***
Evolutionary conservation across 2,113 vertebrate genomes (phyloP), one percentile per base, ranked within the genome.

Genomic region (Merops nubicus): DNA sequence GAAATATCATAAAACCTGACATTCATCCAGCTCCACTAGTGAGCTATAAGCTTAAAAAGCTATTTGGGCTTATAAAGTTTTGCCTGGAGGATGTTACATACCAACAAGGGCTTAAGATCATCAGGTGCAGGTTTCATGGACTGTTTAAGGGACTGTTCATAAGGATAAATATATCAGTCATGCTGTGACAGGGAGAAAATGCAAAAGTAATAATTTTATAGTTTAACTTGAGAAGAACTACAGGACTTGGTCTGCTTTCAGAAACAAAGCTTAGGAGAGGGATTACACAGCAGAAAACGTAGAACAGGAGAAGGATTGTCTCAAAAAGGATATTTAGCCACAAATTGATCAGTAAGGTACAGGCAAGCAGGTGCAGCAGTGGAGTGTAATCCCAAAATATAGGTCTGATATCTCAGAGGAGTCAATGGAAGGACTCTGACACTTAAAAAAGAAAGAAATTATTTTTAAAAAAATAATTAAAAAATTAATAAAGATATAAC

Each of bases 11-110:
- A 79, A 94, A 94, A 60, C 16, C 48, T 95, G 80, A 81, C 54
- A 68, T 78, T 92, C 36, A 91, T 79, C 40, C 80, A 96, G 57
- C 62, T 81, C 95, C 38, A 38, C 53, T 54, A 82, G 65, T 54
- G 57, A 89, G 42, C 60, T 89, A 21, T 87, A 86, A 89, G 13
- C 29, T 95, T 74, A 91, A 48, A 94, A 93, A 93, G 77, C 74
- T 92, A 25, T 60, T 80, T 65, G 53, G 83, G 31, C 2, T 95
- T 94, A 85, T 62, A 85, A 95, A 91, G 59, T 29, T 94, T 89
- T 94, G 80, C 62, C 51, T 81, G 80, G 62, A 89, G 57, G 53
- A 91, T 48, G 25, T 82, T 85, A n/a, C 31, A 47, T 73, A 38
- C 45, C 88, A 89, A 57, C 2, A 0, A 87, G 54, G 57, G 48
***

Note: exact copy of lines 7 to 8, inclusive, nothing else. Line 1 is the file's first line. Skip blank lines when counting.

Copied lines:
- G 57, A 89, G 42, C 60, T 89, A 21, T 87, A 86, A 89, G 13
- C 29, T 95, T 74, A 91, A 48, A 94, A 93, A 93, G 77, C 74